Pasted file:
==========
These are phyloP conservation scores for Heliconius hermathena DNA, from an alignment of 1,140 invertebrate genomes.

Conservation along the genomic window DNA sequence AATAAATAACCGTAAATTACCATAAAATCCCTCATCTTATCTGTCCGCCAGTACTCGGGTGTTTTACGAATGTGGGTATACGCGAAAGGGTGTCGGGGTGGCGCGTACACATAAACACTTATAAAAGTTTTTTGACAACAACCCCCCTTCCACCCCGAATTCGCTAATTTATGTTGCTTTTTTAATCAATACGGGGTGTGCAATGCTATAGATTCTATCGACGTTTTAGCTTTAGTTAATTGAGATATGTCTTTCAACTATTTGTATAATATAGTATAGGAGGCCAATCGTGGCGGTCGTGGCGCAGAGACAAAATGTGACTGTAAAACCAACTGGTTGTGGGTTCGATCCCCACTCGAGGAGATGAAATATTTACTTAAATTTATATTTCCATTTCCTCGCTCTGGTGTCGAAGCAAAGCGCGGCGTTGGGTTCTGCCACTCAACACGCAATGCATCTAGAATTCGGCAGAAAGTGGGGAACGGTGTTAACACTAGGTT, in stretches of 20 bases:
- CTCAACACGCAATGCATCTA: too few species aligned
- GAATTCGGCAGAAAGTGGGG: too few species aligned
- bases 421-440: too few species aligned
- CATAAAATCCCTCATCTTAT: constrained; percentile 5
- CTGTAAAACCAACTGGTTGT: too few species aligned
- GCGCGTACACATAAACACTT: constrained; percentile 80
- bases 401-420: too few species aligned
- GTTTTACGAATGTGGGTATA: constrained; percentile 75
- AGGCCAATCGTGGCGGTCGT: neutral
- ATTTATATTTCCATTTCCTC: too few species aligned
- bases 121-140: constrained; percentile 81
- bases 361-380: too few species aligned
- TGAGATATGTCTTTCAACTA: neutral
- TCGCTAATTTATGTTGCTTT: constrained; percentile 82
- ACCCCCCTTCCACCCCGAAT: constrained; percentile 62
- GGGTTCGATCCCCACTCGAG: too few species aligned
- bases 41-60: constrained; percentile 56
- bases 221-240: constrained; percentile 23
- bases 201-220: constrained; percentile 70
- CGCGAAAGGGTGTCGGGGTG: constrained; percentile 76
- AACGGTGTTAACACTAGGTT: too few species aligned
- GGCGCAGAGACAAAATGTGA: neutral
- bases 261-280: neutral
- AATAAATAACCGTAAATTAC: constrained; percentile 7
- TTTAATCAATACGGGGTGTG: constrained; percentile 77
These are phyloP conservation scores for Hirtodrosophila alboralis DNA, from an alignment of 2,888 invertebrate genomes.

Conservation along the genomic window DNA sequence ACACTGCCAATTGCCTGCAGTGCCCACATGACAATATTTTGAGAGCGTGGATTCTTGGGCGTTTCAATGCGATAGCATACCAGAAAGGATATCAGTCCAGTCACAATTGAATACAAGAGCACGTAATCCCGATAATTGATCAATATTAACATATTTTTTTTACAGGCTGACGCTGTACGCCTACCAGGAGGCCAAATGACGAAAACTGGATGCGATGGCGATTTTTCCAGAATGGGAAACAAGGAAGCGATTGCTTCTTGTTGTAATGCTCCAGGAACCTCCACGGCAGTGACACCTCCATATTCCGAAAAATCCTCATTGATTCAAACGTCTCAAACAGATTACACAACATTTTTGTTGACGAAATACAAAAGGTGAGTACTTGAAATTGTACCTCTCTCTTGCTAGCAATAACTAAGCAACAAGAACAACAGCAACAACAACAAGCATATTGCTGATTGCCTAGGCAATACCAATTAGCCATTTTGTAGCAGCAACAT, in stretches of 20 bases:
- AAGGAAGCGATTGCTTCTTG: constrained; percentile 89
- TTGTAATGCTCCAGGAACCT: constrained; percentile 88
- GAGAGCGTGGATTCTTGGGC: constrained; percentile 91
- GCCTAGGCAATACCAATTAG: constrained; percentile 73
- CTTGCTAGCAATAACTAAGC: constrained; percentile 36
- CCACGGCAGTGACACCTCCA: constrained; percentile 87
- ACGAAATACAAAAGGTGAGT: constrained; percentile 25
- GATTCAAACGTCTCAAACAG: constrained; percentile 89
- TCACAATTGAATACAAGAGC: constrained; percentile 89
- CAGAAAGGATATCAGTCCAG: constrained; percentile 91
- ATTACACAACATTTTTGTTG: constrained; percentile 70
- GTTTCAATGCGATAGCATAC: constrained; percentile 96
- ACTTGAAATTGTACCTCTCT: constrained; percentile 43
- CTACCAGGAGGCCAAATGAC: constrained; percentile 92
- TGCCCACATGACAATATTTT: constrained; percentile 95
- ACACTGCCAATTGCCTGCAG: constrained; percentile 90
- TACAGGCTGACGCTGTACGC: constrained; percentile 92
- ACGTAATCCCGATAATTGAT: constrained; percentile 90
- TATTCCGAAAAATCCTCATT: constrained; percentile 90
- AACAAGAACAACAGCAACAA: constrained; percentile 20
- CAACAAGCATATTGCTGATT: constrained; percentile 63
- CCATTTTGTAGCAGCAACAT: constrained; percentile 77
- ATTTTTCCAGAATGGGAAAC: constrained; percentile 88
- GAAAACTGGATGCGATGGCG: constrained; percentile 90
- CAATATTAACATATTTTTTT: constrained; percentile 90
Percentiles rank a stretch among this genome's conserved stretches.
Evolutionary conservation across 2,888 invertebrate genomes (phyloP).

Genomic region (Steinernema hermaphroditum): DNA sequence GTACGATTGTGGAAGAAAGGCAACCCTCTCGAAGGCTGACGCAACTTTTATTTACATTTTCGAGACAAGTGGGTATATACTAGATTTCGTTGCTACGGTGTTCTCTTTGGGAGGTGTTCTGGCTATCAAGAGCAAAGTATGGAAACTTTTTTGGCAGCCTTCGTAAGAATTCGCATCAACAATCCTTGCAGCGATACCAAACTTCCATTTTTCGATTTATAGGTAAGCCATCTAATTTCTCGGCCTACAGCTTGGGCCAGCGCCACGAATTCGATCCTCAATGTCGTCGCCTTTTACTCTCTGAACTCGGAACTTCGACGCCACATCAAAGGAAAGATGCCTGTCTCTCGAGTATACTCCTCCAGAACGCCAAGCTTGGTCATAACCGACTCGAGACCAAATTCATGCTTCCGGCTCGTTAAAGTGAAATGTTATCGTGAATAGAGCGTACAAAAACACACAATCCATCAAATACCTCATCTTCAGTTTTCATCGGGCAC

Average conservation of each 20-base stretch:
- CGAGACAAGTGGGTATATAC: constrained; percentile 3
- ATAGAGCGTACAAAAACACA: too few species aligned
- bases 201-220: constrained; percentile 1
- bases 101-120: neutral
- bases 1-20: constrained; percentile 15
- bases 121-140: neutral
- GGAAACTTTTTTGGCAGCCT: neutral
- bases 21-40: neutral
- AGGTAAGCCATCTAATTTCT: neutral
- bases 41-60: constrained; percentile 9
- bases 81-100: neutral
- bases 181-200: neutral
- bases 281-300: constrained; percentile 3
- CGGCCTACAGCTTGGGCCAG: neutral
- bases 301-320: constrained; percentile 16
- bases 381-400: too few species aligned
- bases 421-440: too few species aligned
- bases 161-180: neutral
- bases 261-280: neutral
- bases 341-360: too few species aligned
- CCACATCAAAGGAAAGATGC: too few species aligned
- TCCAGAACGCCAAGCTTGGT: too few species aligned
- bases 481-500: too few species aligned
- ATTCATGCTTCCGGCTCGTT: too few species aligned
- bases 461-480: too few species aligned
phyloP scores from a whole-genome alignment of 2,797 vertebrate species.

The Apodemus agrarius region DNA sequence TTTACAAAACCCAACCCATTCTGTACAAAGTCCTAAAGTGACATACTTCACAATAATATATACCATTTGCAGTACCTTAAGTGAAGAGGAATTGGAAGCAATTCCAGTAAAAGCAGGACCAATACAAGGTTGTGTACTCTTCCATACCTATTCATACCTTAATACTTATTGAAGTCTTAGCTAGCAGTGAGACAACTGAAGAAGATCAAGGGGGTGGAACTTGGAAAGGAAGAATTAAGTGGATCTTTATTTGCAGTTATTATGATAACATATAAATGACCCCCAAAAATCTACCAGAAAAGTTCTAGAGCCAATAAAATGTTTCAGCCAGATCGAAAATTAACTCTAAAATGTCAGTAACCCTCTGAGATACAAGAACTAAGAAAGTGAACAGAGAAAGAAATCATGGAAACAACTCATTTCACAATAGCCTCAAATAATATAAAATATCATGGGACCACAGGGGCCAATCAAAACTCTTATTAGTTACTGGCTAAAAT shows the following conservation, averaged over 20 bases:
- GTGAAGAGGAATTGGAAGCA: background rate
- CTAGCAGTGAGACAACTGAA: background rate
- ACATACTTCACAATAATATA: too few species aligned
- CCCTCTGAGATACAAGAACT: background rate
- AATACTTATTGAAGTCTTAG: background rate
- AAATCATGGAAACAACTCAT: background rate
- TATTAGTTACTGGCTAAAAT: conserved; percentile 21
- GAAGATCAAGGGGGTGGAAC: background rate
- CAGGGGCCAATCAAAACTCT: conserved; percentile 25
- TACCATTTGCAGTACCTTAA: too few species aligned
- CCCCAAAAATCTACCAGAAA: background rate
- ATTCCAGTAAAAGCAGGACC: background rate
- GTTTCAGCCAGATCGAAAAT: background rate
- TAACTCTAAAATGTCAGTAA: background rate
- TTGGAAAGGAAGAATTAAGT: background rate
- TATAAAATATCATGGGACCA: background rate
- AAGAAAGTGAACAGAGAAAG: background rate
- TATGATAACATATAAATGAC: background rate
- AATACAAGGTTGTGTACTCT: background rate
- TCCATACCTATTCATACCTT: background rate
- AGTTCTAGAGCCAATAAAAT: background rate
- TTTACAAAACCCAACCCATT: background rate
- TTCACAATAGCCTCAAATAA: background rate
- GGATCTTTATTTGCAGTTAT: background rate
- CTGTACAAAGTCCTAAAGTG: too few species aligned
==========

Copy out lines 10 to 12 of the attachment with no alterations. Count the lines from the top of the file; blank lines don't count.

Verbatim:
- GTTTTACGAATGTGGGTATA: constrained; percentile 75
- AGGCCAATCGTGGCGGTCGT: neutral
- ATTTATATTTCCATTTCCTC: too few species aligned